Social media is about letting the world know who we are and what we do. We post updates of how our day went, show photos, shots of vacations, how cute our pets are, and inadvertently or not, our personal information too. It’s all about sharing. And sharing—when overly done—comes with risks.
Such information can be extracted and can be used against you. Name, email address, location, and phone number are all for the taking on the profile. But it the information doesn’t stop there. We sometimes post our place, where we are staying, how we are related to this person, and photos of children. Prevention is still better than cure. It pays to be cautious at all times.
The survey by the Australian Cyber Security Centre (ACSC) polled 113 organisations, 90% of which claimed to have experienced some form of attempted or successful cybersecurity compromise. Below are some social media tips to help protect you and your family form being victims of cyber-criminals as gathered by a few managed IT services Australia:
Make use of the privacy and security settings of your account.
It is there for a reason. Do not take it for granted thinking you can never be a victim of cyber-attack. Learn about and use the privacy and security settings on social networks. They are there to help you control who has access to see or react to your posts.
What appears on the internet stays on the internet.
True. What you post on Facebook, or trough other forms of social media stay online. Think really hard before saying anything or post pictures you wouldn’t want your clients, parents or future employers to see. Do you know that job recruiters or prospective clients reject candidates based on online information?
Keep your online reputation clean.
If you want a career in managed IT services Australia, keep in mind that recruiters respond to a positive personal online brand. Be smart, be thoughtful and be cautious when posting online.
Recognize and take charge of your personal space.
Be careful about how much personal information you share on social media. The more you post about yourself, the easier it may be for the bad guys to steal your identity, access your data, or to creepily stalk you.
Take proper action against cyberbullying.
If someone posts something about you that makes you that you feel violates your sense of security or privacy, tell them about it. Don’t let yourself be cyberbullied. Nowadays, even your reputation may be affected by social media.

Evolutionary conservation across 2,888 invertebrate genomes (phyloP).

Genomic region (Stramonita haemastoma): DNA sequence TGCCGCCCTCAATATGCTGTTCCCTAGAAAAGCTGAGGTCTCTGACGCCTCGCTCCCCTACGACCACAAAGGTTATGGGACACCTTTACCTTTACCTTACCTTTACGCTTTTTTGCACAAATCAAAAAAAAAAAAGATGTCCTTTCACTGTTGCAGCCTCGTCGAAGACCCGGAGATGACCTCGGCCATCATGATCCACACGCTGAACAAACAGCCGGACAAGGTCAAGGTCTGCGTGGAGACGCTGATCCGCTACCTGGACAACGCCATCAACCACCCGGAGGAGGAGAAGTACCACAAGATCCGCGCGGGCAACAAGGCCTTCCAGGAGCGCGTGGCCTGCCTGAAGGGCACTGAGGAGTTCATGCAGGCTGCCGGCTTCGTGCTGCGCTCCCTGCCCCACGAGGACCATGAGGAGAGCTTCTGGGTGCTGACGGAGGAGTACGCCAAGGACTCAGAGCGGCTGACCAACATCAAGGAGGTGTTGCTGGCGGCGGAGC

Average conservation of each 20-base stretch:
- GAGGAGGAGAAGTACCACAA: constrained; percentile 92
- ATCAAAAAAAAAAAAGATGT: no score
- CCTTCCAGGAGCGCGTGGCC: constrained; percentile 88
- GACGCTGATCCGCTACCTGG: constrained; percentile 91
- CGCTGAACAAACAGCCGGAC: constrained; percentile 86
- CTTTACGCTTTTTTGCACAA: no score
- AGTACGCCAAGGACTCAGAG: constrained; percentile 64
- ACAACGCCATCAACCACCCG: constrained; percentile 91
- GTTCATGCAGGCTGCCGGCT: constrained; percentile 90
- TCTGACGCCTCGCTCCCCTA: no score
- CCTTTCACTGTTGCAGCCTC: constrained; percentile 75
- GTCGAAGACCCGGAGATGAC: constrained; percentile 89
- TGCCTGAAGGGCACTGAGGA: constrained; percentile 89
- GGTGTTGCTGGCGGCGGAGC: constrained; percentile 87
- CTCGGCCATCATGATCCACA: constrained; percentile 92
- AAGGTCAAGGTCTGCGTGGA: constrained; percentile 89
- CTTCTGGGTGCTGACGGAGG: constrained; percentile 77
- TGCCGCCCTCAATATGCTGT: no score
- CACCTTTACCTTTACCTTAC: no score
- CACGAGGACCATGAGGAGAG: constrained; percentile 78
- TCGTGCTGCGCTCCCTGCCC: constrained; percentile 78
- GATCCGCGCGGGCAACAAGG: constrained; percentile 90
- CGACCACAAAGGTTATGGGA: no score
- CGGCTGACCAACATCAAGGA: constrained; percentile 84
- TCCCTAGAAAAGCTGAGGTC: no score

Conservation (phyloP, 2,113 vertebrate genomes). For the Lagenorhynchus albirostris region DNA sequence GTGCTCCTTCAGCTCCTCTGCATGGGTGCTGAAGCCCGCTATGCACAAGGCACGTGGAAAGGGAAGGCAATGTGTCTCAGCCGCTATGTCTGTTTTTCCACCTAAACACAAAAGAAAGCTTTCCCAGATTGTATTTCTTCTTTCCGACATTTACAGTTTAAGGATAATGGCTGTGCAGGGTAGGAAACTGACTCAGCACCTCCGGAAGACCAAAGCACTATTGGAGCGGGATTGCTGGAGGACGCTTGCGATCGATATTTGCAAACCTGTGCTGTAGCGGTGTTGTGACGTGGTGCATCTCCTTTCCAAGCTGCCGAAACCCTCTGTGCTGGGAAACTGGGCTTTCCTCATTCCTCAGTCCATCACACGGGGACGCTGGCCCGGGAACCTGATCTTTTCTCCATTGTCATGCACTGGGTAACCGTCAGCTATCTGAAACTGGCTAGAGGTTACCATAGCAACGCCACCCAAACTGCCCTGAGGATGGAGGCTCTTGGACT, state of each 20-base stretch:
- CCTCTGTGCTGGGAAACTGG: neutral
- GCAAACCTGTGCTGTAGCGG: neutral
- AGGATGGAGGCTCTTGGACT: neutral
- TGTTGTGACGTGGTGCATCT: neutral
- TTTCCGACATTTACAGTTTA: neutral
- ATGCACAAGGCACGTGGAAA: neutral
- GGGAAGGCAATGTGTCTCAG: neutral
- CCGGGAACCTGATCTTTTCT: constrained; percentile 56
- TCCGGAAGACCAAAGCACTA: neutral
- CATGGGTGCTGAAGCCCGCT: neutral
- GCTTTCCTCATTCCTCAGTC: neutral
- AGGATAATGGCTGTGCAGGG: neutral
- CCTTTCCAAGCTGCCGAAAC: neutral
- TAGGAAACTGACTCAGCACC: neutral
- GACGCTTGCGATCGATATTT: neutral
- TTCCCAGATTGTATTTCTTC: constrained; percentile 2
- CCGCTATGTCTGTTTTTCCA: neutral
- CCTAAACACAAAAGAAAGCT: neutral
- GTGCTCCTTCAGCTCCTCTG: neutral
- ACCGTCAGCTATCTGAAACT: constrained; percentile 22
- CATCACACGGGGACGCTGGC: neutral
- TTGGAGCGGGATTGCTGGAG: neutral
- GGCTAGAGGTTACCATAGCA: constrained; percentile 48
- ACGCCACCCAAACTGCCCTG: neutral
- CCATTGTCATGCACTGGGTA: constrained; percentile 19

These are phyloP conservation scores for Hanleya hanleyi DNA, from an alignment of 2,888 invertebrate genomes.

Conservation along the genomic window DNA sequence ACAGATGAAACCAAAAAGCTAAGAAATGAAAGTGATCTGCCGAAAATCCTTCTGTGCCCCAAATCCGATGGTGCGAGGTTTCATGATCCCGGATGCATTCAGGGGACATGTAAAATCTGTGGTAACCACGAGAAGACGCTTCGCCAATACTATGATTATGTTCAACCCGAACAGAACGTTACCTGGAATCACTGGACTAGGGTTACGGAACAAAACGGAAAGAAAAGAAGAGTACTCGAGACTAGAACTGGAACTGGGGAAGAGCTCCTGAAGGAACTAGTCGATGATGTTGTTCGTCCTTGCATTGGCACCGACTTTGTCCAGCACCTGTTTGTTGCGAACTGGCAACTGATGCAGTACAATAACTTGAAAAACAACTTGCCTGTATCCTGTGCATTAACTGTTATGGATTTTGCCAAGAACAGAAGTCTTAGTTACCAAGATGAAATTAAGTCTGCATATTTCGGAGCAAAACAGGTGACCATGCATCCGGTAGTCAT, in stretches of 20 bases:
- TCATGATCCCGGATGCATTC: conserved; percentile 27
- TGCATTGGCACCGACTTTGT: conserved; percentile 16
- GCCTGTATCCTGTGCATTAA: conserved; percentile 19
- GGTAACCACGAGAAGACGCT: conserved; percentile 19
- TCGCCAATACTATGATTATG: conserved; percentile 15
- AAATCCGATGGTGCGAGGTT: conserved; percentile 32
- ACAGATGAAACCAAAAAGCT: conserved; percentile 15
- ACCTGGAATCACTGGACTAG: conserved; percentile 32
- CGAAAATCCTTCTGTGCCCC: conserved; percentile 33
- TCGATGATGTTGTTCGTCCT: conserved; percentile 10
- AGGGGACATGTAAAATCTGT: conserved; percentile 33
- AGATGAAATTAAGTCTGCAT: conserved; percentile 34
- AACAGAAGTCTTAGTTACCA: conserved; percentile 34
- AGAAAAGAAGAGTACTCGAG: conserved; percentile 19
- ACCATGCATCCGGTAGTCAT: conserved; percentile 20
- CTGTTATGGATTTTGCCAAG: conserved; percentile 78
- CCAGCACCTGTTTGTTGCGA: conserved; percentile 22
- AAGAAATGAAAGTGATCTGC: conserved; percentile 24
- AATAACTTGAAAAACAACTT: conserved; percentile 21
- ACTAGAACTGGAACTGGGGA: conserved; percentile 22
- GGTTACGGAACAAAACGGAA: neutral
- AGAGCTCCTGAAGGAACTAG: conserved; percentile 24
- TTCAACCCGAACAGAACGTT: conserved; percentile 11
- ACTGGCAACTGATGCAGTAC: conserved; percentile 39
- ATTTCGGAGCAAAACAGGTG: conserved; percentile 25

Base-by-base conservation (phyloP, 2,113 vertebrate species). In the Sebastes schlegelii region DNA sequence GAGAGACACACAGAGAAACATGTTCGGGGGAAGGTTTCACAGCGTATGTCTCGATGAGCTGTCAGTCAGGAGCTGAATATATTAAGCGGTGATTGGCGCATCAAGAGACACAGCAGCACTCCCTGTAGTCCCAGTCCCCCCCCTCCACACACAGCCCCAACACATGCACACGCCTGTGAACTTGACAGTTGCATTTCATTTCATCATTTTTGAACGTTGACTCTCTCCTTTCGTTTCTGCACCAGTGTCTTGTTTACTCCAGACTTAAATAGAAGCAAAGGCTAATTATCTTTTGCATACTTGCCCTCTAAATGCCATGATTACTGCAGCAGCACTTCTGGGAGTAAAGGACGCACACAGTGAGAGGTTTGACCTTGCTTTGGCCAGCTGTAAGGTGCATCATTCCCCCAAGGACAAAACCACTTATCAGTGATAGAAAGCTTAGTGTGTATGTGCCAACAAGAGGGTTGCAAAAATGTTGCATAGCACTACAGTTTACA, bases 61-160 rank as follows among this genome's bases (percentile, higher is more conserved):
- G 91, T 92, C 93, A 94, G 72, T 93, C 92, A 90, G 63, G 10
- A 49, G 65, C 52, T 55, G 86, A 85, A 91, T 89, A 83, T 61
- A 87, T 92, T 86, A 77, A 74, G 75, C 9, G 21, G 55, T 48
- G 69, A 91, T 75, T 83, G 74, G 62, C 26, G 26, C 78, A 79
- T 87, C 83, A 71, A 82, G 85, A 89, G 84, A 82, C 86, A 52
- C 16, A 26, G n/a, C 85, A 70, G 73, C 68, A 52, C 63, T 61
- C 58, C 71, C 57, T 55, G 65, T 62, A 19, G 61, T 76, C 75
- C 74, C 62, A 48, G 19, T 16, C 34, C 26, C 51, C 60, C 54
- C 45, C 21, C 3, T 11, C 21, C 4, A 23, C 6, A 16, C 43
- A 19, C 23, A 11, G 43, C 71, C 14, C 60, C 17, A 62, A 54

Protect yourself at all times.
If someone is harassing you, sending explicit or indecent messages and pictures, or threatening you, block them and report them to the admin of the social media site.
Always keep your security software up-to-date.
An updated security system or anti-virus software is your best defence against viruses and other online hazards.
Antivirus software is used to protect your smartphones, gadgets and computer from malware viruses, computer and Trojan horses. Antivirus software may also delete or safeguard against malware. Free software only scans your computer using signature-based detection checking for patterns of already identified viruses or malware. Paid antivirus software may check even unfamiliar threats and watch what they do to see if they are up to something malicious.
Limit the number of those who can see your info.
Set the privacy and security settings of your social media pages and websites to limit who you share information.
Make a S+R0nG_ P@s$w0rd
A strong password should be at least 12 characters long. Make it alphanumeric to make it harder for hackers to access. Change your password if there is suspicious activity.
If having a strong password is not enough, you may opt to purchase password management tools (examples: PasswordBox and MaskMe). These tools create unique passwords for your pages. These codes are stored in one central place, which may be unlocked with your master password.
Vary your passwords for different accounts.
Make sure to use different passwords for different pages and accounts. Use different passwords for personal and professional pages. This will make it difficult for hackers to access your accounts.
Think before you click.
Suspicious links sent via email, tweets, posts and online advertising may be sent by cybercriminals trying to phish and steal your personal information. If something looks weird, delete it— immediately.